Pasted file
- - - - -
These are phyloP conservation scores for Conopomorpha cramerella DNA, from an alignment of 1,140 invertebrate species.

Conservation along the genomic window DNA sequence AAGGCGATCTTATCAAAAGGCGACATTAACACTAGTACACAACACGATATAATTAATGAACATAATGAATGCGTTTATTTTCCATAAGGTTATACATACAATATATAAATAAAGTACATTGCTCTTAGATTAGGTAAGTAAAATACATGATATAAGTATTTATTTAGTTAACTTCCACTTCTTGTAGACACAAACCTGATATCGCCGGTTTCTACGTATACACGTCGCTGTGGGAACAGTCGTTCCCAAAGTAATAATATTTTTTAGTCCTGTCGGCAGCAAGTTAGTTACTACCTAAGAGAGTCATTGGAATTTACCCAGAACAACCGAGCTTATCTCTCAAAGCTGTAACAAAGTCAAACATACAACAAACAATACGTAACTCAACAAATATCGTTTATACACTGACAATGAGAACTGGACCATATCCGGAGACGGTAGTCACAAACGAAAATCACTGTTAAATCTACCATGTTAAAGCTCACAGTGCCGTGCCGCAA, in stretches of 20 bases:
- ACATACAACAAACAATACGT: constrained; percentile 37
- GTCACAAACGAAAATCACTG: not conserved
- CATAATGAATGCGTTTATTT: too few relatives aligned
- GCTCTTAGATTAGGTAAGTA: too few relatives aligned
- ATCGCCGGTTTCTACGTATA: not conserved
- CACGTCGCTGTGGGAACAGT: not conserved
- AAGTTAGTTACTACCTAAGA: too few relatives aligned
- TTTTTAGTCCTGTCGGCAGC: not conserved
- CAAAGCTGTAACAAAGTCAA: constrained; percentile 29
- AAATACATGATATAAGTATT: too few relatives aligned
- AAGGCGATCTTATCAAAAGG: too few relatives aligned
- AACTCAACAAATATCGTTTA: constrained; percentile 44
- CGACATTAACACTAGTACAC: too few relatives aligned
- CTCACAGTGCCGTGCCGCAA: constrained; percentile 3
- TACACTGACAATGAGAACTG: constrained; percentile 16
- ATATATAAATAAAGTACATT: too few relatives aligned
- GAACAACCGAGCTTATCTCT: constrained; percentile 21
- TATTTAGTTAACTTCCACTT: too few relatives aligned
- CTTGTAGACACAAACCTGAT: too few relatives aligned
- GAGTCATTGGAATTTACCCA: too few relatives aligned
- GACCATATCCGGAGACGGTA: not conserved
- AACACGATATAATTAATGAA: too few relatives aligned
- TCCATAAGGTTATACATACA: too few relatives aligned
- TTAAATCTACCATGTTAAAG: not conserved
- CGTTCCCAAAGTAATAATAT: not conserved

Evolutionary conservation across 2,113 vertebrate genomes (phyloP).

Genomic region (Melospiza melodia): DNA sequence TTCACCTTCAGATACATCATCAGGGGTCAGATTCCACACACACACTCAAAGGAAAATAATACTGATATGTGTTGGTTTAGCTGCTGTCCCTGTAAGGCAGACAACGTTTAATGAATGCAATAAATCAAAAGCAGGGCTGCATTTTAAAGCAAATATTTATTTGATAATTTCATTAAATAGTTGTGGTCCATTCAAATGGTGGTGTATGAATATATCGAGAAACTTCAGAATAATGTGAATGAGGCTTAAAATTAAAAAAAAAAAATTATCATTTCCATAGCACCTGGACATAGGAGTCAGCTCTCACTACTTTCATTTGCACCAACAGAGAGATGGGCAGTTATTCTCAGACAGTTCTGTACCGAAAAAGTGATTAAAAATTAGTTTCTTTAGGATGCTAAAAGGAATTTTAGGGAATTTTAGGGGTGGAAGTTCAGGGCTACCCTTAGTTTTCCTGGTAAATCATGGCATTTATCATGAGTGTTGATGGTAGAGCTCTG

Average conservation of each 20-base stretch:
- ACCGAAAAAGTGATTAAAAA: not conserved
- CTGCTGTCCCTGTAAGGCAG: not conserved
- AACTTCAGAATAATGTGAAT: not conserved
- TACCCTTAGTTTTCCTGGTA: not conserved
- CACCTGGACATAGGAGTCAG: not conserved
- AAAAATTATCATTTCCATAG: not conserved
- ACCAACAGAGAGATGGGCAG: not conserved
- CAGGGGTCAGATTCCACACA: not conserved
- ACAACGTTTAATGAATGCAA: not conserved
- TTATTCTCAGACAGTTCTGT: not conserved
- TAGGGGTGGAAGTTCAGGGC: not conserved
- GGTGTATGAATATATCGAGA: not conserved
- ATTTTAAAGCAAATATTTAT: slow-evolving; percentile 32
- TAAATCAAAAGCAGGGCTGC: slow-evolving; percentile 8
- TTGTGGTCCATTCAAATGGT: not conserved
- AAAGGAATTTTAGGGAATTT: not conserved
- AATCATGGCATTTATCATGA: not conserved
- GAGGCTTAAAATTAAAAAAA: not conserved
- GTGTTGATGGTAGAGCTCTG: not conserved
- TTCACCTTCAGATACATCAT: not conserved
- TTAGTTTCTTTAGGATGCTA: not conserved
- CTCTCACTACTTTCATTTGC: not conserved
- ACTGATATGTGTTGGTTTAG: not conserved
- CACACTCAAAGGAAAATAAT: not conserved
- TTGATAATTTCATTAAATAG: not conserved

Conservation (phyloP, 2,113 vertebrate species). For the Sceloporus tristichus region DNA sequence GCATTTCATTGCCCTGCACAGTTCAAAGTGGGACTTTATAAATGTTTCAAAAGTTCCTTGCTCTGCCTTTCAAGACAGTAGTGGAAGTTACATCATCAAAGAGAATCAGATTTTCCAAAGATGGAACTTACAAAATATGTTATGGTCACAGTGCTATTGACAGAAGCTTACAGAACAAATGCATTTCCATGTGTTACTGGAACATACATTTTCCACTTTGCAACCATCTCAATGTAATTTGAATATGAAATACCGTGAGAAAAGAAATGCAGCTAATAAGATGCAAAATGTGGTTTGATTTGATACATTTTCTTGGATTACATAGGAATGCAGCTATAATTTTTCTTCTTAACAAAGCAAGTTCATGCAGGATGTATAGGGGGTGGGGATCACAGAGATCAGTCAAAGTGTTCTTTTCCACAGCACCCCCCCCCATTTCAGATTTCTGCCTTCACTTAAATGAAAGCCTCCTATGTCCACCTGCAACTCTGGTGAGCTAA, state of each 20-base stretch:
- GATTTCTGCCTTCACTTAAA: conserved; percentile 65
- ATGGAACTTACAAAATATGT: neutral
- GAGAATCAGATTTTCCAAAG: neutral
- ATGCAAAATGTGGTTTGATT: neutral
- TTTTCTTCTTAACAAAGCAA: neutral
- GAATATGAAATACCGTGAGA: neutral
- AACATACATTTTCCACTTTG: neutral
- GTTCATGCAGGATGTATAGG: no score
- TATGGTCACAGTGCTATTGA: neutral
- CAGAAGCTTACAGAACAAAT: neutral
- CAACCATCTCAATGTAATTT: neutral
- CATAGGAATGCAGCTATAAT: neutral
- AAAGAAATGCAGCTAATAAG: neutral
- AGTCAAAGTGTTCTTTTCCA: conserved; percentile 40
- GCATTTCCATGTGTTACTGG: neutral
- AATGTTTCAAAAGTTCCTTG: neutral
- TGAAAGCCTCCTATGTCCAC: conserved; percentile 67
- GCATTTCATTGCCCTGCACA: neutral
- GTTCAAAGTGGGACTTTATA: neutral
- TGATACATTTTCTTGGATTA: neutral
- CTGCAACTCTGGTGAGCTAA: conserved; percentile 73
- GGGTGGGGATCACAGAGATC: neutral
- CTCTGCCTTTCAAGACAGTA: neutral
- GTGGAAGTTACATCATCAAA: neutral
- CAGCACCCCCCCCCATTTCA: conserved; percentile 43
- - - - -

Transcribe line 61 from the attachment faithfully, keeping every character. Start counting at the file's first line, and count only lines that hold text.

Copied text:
- TTTTCTTCTTAACAAAGCAA: neutral